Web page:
As the last person made it up, Scott appeared through the cloud (our driver for the challenge) and we realised he’d made it all the way up in his converse! He was the topic of conversation for all the climbers who were suited and booted to endurance standards!

Within minutes, the fastest of the our group had started the descent at speed. I was struggling through thick cloud on my own, trying not to take my eyes off the path for a second. The outline of people teased my eyes for the next 20 minutes before the cloud thinned and the amazing view was revealed. Battling that on my own was scary, but I had to learn now that the challenge ahead was always going to be downhill for me. In parts, I was able to pick up some speed and for a good majority, I ran as fast as I could.

I completed my first mountain in 3 hours and 38 minutes.

We waited almost an hour for the last of our group to descend. When they arrived we bundled into our mini bus and took off into the night. Restless, we couldn’t sleep. The sickening feeling of the adrenaline kept our eyes open and not able to stomach eating, the hardest part was this.

At 3.05am we arrived in the Lake District. Feeling exhausted and sick, I started lacing up my boots and tried to eat a banana. I knew I’d need all the energy I could get up this mountain. I switched on my head torch and tied my glow stick onto my backpack. Like little bugs heading into the valley, one by one we began the climb.

Very little could have prepared me for the relentlessness of Scaffell Pike. It is mentally one of the most unbelievably horrendous thing I have been through. After climbing sheer rock faces with our tired hands and feet for over 2 hours, we reached what we thought was the last shingled steep incline. For miles we climbed and still we could not grasp the end.

At just over 3 hours into our climb, we finally reached the top. Highly charged with emotion, I stood on top of the mountain and I cried.

Perhaps the hardest steps I have ever taken was what followed. Another 2 hours and 30 minutes of downhill descent across rock faces and uneven shingle made our quickly exhausting feet throb. The end was in sight for a good hour. We could see the farm that the vans were parked at and tears continued to stream down our faces until we were on even ground and we knew we’d made it.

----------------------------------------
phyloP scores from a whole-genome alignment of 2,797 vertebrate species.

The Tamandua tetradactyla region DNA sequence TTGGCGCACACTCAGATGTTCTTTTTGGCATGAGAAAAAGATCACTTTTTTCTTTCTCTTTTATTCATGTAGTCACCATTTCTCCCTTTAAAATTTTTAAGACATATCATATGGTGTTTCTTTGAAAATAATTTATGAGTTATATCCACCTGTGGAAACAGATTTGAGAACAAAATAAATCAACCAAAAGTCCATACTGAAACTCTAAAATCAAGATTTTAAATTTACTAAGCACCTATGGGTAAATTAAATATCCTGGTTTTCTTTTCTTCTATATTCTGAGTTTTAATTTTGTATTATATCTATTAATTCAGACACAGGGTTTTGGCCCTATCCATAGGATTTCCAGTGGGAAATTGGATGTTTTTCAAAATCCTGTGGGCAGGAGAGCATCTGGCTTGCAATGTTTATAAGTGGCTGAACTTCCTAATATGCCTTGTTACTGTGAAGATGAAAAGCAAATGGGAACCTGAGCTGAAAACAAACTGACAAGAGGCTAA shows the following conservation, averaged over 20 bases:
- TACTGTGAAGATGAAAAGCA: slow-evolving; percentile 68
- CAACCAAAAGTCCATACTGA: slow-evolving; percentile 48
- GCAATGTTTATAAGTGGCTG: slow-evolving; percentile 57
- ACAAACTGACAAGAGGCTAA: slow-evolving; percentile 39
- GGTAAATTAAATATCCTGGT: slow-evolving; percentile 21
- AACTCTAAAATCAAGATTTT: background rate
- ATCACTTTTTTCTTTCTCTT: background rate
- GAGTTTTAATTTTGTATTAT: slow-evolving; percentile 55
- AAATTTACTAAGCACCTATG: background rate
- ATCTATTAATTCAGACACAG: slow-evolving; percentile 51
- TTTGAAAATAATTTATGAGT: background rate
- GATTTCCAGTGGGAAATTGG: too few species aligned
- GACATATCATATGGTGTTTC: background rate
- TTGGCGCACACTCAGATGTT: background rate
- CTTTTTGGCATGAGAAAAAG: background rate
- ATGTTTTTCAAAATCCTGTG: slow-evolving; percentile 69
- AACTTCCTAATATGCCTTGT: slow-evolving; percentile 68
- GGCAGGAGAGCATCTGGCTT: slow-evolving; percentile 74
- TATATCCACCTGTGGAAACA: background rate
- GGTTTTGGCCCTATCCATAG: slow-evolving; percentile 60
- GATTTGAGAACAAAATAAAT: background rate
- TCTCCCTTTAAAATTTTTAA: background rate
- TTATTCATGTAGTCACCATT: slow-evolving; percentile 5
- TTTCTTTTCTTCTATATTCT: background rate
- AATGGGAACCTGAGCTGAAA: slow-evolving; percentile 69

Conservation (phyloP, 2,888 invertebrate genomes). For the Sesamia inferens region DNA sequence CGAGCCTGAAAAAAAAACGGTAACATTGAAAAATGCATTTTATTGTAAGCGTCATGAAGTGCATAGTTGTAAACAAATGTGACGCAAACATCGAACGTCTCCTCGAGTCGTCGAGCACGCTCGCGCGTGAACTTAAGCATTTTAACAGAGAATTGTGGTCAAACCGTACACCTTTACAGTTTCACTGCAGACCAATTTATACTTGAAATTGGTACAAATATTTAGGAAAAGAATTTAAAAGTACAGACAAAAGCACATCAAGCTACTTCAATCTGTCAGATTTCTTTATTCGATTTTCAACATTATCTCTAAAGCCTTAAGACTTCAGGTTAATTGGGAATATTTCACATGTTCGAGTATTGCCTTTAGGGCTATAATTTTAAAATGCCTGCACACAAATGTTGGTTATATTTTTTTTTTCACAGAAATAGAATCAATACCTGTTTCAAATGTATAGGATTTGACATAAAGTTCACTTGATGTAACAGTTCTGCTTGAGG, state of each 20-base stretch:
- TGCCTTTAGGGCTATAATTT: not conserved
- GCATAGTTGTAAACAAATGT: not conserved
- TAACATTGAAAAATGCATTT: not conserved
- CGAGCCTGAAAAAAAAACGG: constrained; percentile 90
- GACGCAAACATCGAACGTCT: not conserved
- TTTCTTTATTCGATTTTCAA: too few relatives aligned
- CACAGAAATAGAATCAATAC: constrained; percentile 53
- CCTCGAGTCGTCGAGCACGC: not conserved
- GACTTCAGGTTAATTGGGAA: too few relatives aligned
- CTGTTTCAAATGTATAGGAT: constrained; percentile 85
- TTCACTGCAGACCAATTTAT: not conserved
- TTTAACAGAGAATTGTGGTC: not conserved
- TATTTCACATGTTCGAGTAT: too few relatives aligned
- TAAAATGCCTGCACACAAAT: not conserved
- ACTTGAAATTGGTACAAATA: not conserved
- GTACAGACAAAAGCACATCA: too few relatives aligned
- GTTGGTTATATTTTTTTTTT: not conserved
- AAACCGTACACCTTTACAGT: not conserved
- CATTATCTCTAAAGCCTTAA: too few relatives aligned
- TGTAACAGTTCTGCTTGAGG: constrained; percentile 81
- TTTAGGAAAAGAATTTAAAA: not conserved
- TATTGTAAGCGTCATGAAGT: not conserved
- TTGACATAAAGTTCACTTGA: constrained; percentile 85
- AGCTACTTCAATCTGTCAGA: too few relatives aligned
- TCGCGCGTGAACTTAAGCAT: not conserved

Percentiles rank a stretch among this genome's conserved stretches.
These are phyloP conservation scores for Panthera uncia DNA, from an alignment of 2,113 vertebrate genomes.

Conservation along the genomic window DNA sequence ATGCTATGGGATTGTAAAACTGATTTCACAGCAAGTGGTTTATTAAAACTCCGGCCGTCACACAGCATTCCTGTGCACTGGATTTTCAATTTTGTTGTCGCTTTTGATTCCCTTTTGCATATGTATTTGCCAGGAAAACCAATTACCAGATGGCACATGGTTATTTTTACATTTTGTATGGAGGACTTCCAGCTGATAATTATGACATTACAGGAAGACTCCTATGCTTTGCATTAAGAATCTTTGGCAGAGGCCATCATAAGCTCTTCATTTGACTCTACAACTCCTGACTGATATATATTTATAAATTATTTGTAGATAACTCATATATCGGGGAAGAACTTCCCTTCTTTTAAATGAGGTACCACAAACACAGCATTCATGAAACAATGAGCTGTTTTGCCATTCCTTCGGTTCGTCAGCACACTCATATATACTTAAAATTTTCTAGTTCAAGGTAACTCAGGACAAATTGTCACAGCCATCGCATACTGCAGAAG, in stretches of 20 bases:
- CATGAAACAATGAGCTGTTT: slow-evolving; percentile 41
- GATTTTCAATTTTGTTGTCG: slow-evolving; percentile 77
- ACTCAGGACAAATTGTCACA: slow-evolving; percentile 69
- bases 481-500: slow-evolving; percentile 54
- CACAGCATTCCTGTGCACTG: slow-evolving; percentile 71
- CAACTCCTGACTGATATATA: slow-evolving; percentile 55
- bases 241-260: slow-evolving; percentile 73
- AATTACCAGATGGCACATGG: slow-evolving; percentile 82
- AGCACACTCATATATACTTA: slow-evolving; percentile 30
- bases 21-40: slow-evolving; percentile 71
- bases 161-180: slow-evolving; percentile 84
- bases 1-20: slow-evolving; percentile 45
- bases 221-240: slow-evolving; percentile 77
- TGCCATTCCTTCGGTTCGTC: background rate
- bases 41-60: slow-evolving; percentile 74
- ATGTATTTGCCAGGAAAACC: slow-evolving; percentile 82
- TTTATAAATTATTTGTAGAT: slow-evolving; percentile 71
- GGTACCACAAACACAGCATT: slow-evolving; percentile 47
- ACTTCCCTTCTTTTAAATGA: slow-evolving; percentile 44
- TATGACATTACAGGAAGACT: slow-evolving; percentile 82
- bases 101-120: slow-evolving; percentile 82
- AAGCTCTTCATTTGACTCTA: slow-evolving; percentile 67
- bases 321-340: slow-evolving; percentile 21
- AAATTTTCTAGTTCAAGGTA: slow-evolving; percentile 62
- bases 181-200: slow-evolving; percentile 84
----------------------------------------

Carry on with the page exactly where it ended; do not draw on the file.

There was no time for stopping. No time for more tear (or what was left). We whipped off our kit and the vans sped off towards our final mountain, Snowdon.

The unexpected good weather made our drive from the Lake District to North Wales long, frustrating and full of traffic jams. We could feel the 24 hour target slipping through our fingers.

As we finally pulled into the car park at the foot of Snowdon, we realised there was only 2 hours 50 minutes left on the clock. Unfortunately now virtually impossible for the girls and the weaker team members, the marathon runners took off at full sprint, determined to make the target.

Snowdon was beautiful. Despite the 25 degree heat and the pain in our feet we carried out tired body further up the mountain.

The first members of our group completed in 23 hours and 57 minutes, 3 minutes to spare. We’d done it.

The Three Peaks Challenge was an incredible experience. You learn to push your body and challenge your mind. The emotions of fear and relentlessness take hold of your body in a way that your mind starts going against everything it knows. We have raised just over £4000 for Julia’s House and our feet are just about recovered (apart from a lost toe nail!).

If your thinking about giving the challenge a go, train and eat well. Climb some mountains in advance and buy good boots. I wore these 1000 mile socks which I can thank for not having any blisters. Good Luck!